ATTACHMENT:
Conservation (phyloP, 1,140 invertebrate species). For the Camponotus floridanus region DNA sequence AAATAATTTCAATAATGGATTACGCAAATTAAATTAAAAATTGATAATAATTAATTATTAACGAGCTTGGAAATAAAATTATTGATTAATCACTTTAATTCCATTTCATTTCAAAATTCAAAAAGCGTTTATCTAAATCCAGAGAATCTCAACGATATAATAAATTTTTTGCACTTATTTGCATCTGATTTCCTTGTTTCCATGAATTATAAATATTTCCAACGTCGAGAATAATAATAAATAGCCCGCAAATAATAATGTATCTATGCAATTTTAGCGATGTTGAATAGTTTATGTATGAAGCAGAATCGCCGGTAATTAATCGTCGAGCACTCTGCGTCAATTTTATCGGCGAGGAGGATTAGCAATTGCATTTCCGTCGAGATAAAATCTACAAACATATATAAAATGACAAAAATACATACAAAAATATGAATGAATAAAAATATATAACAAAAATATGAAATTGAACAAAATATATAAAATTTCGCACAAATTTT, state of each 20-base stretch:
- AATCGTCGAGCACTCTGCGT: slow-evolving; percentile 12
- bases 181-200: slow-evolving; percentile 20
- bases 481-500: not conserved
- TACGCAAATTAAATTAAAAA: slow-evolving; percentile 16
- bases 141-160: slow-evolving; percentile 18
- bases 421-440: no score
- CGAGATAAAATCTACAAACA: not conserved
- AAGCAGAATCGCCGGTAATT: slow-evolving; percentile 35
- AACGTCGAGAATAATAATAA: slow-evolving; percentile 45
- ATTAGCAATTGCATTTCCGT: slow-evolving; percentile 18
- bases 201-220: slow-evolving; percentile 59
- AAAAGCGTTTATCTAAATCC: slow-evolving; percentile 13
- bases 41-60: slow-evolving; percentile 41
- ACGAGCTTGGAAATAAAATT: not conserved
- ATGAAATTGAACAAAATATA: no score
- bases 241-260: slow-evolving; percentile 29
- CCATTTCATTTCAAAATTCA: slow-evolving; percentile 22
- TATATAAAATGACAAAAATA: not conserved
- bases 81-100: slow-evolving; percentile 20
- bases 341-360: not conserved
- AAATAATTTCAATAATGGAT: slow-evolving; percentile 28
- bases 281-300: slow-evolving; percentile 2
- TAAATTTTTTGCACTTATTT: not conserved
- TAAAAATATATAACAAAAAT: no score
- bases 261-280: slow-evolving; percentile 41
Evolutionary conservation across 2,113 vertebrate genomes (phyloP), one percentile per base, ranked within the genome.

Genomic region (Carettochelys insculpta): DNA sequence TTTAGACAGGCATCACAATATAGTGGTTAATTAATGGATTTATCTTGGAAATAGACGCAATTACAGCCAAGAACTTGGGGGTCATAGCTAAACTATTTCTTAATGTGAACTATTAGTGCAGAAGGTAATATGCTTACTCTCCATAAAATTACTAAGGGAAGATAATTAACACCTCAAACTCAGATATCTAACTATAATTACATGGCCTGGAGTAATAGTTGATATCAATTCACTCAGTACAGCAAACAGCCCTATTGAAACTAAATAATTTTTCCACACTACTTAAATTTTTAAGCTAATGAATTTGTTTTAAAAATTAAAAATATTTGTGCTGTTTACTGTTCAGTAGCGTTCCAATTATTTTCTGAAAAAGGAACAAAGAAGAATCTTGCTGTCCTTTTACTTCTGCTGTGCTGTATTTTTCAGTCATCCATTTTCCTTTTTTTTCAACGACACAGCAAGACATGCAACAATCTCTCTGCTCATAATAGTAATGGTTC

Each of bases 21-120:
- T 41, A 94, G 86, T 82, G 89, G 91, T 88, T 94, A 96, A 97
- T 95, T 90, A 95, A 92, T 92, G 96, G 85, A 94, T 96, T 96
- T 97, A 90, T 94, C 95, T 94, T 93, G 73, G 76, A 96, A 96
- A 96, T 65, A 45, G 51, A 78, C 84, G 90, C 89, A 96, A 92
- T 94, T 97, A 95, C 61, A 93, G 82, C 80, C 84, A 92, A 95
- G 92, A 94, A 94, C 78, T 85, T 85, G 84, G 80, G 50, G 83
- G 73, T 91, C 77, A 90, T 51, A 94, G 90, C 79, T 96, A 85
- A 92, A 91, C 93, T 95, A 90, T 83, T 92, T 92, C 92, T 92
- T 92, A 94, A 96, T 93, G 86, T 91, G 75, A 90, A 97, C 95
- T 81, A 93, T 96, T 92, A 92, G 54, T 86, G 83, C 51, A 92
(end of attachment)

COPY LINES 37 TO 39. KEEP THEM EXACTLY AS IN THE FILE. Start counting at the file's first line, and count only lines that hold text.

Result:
- A 92, A 91, C 93, T 95, A 90, T 83, T 92, T 92, C 92, T 92
- T 92, A 94, A 96, T 93, G 86, T 91, G 75, A 90, A 97, C 95
- T 81, A 93, T 96, T 92, A 92, G 54, T 86, G 83, C 51, A 92